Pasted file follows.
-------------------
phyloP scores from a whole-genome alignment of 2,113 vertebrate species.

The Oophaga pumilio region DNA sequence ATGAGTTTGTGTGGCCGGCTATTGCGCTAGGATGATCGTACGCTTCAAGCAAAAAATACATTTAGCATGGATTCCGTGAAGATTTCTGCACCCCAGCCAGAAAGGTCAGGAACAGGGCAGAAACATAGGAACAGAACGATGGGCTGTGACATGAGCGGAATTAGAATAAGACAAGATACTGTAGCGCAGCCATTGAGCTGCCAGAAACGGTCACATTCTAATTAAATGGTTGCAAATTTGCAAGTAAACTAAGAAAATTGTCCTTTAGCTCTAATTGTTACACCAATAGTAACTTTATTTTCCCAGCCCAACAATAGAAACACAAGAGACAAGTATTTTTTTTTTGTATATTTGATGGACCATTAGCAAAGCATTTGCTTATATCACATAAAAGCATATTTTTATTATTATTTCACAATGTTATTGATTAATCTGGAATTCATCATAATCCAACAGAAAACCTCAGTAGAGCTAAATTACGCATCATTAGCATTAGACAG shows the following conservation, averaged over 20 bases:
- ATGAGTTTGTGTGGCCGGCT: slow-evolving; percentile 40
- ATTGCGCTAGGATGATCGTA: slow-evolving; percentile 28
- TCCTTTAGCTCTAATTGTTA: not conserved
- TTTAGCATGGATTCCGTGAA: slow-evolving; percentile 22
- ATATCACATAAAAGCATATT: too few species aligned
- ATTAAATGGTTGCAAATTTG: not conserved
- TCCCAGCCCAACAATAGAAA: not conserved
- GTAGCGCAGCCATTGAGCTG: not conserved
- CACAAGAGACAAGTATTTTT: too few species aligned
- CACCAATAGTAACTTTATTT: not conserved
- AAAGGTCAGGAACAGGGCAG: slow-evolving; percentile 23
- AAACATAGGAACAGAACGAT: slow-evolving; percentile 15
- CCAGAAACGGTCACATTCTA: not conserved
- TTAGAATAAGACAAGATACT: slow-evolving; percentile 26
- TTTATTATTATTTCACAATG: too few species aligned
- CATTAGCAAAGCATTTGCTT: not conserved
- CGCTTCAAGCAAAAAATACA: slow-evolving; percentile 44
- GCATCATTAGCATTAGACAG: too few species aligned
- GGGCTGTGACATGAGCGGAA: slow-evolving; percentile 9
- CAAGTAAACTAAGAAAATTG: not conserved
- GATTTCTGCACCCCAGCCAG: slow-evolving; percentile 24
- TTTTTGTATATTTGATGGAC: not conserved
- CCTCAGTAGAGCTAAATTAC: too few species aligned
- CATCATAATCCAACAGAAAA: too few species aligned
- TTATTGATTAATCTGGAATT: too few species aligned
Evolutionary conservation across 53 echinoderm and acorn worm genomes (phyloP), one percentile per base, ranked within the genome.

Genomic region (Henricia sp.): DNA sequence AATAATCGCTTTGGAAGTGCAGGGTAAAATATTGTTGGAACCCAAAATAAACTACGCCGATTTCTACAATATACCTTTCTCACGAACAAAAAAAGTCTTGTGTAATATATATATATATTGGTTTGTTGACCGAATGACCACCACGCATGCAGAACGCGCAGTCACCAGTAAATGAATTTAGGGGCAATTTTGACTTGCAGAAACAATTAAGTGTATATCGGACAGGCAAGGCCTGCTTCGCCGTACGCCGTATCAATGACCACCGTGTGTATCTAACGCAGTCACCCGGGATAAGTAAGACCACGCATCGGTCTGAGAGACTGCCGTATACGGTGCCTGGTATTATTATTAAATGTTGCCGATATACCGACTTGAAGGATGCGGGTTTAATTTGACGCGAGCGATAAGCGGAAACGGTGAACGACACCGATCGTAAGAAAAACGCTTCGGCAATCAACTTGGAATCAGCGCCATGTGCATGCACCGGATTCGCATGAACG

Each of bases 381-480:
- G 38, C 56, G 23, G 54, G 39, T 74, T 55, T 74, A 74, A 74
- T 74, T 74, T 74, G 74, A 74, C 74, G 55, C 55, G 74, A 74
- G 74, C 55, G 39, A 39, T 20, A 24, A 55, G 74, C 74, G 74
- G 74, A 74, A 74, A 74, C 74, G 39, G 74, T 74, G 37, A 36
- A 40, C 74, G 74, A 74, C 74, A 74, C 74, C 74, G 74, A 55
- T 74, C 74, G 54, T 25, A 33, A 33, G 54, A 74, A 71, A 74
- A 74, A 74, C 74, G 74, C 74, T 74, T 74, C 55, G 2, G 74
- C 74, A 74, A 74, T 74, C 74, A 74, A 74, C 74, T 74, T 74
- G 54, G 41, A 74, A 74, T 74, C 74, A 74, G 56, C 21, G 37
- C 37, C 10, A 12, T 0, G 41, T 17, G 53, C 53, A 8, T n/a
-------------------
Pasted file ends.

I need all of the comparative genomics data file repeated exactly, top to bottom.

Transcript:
phyloP scores from a whole-genome alignment of 2,113 vertebrate species.

The Oophaga pumilio region DNA sequence ATGAGTTTGTGTGGCCGGCTATTGCGCTAGGATGATCGTACGCTTCAAGCAAAAAATACATTTAGCATGGATTCCGTGAAGATTTCTGCACCCCAGCCAGAAAGGTCAGGAACAGGGCAGAAACATAGGAACAGAACGATGGGCTGTGACATGAGCGGAATTAGAATAAGACAAGATACTGTAGCGCAGCCATTGAGCTGCCAGAAACGGTCACATTCTAATTAAATGGTTGCAAATTTGCAAGTAAACTAAGAAAATTGTCCTTTAGCTCTAATTGTTACACCAATAGTAACTTTATTTTCCCAGCCCAACAATAGAAACACAAGAGACAAGTATTTTTTTTTTGTATATTTGATGGACCATTAGCAAAGCATTTGCTTATATCACATAAAAGCATATTTTTATTATTATTTCACAATGTTATTGATTAATCTGGAATTCATCATAATCCAACAGAAAACCTCAGTAGAGCTAAATTACGCATCATTAGCATTAGACAG shows the following conservation, averaged over 20 bases:
- ATGAGTTTGTGTGGCCGGCT: slow-evolving; percentile 40
- ATTGCGCTAGGATGATCGTA: slow-evolving; percentile 28
- TCCTTTAGCTCTAATTGTTA: not conserved
- TTTAGCATGGATTCCGTGAA: slow-evolving; percentile 22
- ATATCACATAAAAGCATATT: too few species aligned
- ATTAAATGGTTGCAAATTTG: not conserved
- TCCCAGCCCAACAATAGAAA: not conserved
- GTAGCGCAGCCATTGAGCTG: not conserved
- CACAAGAGACAAGTATTTTT: too few species aligned
- CACCAATAGTAACTTTATTT: not conserved
- AAAGGTCAGGAACAGGGCAG: slow-evolving; percentile 23
- AAACATAGGAACAGAACGAT: slow-evolving; percentile 15
- CCAGAAACGGTCACATTCTA: not conserved
- TTAGAATAAGACAAGATACT: slow-evolving; percentile 26
- TTTATTATTATTTCACAATG: too few species aligned
- CATTAGCAAAGCATTTGCTT: not conserved
- CGCTTCAAGCAAAAAATACA: slow-evolving; percentile 44
- GCATCATTAGCATTAGACAG: too few species aligned
- GGGCTGTGACATGAGCGGAA: slow-evolving; percentile 9
- CAAGTAAACTAAGAAAATTG: not conserved
- GATTTCTGCACCCCAGCCAG: slow-evolving; percentile 24
- TTTTTGTATATTTGATGGAC: not conserved
- CCTCAGTAGAGCTAAATTAC: too few species aligned
- CATCATAATCCAACAGAAAA: too few species aligned
- TTATTGATTAATCTGGAATT: too few species aligned
Evolutionary conservation across 53 echinoderm and acorn worm genomes (phyloP), one percentile per base, ranked within the genome.

Genomic region (Henricia sp.): DNA sequence AATAATCGCTTTGGAAGTGCAGGGTAAAATATTGTTGGAACCCAAAATAAACTACGCCGATTTCTACAATATACCTTTCTCACGAACAAAAAAAGTCTTGTGTAATATATATATATATTGGTTTGTTGACCGAATGACCACCACGCATGCAGAACGCGCAGTCACCAGTAAATGAATTTAGGGGCAATTTTGACTTGCAGAAACAATTAAGTGTATATCGGACAGGCAAGGCCTGCTTCGCCGTACGCCGTATCAATGACCACCGTGTGTATCTAACGCAGTCACCCGGGATAAGTAAGACCACGCATCGGTCTGAGAGACTGCCGTATACGGTGCCTGGTATTATTATTAAATGTTGCCGATATACCGACTTGAAGGATGCGGGTTTAATTTGACGCGAGCGATAAGCGGAAACGGTGAACGACACCGATCGTAAGAAAAACGCTTCGGCAATCAACTTGGAATCAGCGCCATGTGCATGCACCGGATTCGCATGAACG

Each of bases 381-480:
- G 38, C 56, G 23, G 54, G 39, T 74, T 55, T 74, A 74, A 74
- T 74, T 74, T 74, G 74, A 74, C 74, G 55, C 55, G 74, A 74
- G 74, C 55, G 39, A 39, T 20, A 24, A 55, G 74, C 74, G 74
- G 74, A 74, A 74, A 74, C 74, G 39, G 74, T 74, G 37, A 36
- A 40, C 74, G 74, A 74, C 74, A 74, C 74, C 74, G 74, A 55
- T 74, C 74, G 54, T 25, A 33, A 33, G 54, A 74, A 71, A 74
- A 74, A 74, C 74, G 74, C 74, T 74, T 74, C 55, G 2, G 74
- C 74, A 74, A 74, T 74, C 74, A 74, A 74, C 74, T 74, T 74
- G 54, G 41, A 74, A 74, T 74, C 74, A 74, G 56, C 21, G 37
- C 37, C 10, A 12, T 0, G 41, T 17, G 53, C 53, A 8, T n/a